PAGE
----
I’ve taken half of the RAM in the system and compressed it. The diagram shows the compressed pages smaller than normal than normal pages due to the compression, to emphasize that the total amount of RAM hasn’t changed. What changed is how the memory is being used.
But I can redraw the diagram so that each page is the same size. This is the view of the system from point of view of applications and the memory manager:
From the point of view of the rest of the system, it looks like you gained more memory, sort of.
Compressed memory isn’t immediately usable like regular memory: When an application requests access to memory that has been compressed, the compressed data is uncompressed into a normal page, and the lowest-ranked normal page becomes a compressed page.¹ This compression and decompression takes time, but since you’re competing against a hard drive, it’ll still be faster than disk I/O.
The hope is that even though you took away a bunch of fast pages, you replaced them with a larger number of medium-speed pages, thereby lowering the number of accesses to slow pages. In the above example, we’re assuming a compression ratio of 2x, so we took away 8 fast pages and turned them into 16 medium-speed pages.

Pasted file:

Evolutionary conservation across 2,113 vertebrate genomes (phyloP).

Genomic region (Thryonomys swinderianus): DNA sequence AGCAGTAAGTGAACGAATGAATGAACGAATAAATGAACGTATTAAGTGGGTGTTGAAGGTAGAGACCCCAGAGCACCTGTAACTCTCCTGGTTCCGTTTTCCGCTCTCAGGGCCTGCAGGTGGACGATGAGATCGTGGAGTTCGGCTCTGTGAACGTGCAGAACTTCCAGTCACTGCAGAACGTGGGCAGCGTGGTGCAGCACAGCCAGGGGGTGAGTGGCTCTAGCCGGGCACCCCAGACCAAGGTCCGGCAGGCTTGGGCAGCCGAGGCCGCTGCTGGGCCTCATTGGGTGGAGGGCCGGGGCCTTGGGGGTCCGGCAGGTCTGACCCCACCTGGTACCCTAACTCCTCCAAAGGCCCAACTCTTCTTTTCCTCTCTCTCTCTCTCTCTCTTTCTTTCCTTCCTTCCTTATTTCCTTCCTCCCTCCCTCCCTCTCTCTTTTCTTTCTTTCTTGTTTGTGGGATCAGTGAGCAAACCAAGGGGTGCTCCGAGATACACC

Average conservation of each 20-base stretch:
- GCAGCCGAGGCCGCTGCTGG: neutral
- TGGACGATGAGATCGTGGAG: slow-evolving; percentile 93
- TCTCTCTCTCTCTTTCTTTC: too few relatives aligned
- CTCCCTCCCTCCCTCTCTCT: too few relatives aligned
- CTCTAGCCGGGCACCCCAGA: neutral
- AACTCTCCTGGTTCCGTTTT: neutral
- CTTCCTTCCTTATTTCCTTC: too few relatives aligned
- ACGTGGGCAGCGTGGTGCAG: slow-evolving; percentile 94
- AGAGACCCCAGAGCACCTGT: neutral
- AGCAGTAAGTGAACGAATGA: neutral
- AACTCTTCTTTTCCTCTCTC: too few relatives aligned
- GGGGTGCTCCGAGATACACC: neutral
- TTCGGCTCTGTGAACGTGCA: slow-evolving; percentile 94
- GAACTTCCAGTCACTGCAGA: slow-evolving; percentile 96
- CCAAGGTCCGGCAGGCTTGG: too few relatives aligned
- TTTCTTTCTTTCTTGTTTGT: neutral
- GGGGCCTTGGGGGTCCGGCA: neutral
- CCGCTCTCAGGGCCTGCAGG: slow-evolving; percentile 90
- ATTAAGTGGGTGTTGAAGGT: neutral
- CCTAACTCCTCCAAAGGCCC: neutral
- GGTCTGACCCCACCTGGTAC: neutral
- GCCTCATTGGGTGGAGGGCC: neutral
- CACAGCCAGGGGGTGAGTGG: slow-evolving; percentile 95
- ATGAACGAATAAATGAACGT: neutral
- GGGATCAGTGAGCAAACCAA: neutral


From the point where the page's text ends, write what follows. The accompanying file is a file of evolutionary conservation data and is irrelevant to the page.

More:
|Pages on disk||N||N − 8|
Whether this is a net win depends on the memory access patterns of the applications you use. If you had an application that had 6 very hot pages, and 14 additional warm pages, then this could very well be an improvement, since the very hot pages could stay in normal memory, and the 14 warm pages could take turns occupying the two remaining normal memory pages. On the other hand, If you had an application that had 10 very hot pages, and 10 additional warm pages, then this could end up a net loss, because there aren’t enough normal pages to hold the application’s very hot pages, so you are constantly compressing and decompressing memory, and that extra time spent on compression could exceed the time saved by avoiding the I/O to the four pages that didn’t fit in RAM before.
Okay, so we see that the design hinges on the quality of the compression engine. You want to be able to squeeze as much data into those compressed pages so that you can more than make up for the loss of normal pages with a much larger number of compressed pages.
Back to the analysis.
I found the compression algorithm. It was called to take the memory from the I/O buffer and compress it into the compression buffer. Its counterpart decompression algorithm was used on page-in requests to decompress the data in the compression buffer and put it in the I/O buffer.
They implemented only one compression algorithm.
In other words, their vaunted patent-pending compression algorithm was “copy the data uncompressed.”